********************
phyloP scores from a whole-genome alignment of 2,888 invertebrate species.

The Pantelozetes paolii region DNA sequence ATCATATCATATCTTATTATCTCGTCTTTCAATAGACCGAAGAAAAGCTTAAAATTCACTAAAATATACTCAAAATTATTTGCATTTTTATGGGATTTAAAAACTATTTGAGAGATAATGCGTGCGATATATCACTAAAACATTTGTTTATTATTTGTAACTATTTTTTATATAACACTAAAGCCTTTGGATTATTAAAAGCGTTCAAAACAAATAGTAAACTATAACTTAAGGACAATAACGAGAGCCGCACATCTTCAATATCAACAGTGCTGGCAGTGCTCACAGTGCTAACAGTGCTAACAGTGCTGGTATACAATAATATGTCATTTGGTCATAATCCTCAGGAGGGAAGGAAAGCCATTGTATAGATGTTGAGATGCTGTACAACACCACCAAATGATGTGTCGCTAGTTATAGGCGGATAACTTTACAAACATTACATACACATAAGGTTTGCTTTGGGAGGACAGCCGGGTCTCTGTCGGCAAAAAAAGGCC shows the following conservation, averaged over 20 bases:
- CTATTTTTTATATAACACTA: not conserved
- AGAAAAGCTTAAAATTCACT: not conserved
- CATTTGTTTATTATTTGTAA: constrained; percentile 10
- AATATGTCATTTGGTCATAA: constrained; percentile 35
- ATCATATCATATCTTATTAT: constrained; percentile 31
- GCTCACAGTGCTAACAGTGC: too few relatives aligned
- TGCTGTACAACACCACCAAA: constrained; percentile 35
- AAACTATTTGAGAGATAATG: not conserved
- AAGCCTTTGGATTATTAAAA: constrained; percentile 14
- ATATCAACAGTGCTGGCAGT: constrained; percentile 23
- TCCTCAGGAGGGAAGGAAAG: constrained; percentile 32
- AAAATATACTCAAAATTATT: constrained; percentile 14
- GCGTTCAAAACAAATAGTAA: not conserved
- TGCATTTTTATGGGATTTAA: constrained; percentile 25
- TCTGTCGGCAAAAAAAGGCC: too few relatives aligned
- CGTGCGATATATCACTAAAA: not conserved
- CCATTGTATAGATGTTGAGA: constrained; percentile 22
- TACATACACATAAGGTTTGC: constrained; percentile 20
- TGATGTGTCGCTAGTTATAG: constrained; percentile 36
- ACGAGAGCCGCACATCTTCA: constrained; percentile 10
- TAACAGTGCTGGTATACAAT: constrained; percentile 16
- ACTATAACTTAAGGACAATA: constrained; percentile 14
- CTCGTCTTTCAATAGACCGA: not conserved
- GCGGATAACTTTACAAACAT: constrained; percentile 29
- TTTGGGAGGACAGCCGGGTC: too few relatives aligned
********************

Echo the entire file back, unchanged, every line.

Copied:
phyloP scores from a whole-genome alignment of 2,888 invertebrate species.

The Pantelozetes paolii region DNA sequence ATCATATCATATCTTATTATCTCGTCTTTCAATAGACCGAAGAAAAGCTTAAAATTCACTAAAATATACTCAAAATTATTTGCATTTTTATGGGATTTAAAAACTATTTGAGAGATAATGCGTGCGATATATCACTAAAACATTTGTTTATTATTTGTAACTATTTTTTATATAACACTAAAGCCTTTGGATTATTAAAAGCGTTCAAAACAAATAGTAAACTATAACTTAAGGACAATAACGAGAGCCGCACATCTTCAATATCAACAGTGCTGGCAGTGCTCACAGTGCTAACAGTGCTAACAGTGCTGGTATACAATAATATGTCATTTGGTCATAATCCTCAGGAGGGAAGGAAAGCCATTGTATAGATGTTGAGATGCTGTACAACACCACCAAATGATGTGTCGCTAGTTATAGGCGGATAACTTTACAAACATTACATACACATAAGGTTTGCTTTGGGAGGACAGCCGGGTCTCTGTCGGCAAAAAAAGGCC shows the following conservation, averaged over 20 bases:
- CTATTTTTTATATAACACTA: not conserved
- AGAAAAGCTTAAAATTCACT: not conserved
- CATTTGTTTATTATTTGTAA: constrained; percentile 10
- AATATGTCATTTGGTCATAA: constrained; percentile 35
- ATCATATCATATCTTATTAT: constrained; percentile 31
- GCTCACAGTGCTAACAGTGC: too few relatives aligned
- TGCTGTACAACACCACCAAA: constrained; percentile 35
- AAACTATTTGAGAGATAATG: not conserved
- AAGCCTTTGGATTATTAAAA: constrained; percentile 14
- ATATCAACAGTGCTGGCAGT: constrained; percentile 23
- TCCTCAGGAGGGAAGGAAAG: constrained; percentile 32
- AAAATATACTCAAAATTATT: constrained; percentile 14
- GCGTTCAAAACAAATAGTAA: not conserved
- TGCATTTTTATGGGATTTAA: constrained; percentile 25
- TCTGTCGGCAAAAAAAGGCC: too few relatives aligned
- CGTGCGATATATCACTAAAA: not conserved
- CCATTGTATAGATGTTGAGA: constrained; percentile 22
- TACATACACATAAGGTTTGC: constrained; percentile 20
- TGATGTGTCGCTAGTTATAG: constrained; percentile 36
- ACGAGAGCCGCACATCTTCA: constrained; percentile 10
- TAACAGTGCTGGTATACAAT: constrained; percentile 16
- ACTATAACTTAAGGACAATA: constrained; percentile 14
- CTCGTCTTTCAATAGACCGA: not conserved
- GCGGATAACTTTACAAACAT: constrained; percentile 29
- TTTGGGAGGACAGCCGGGTC: too few relatives aligned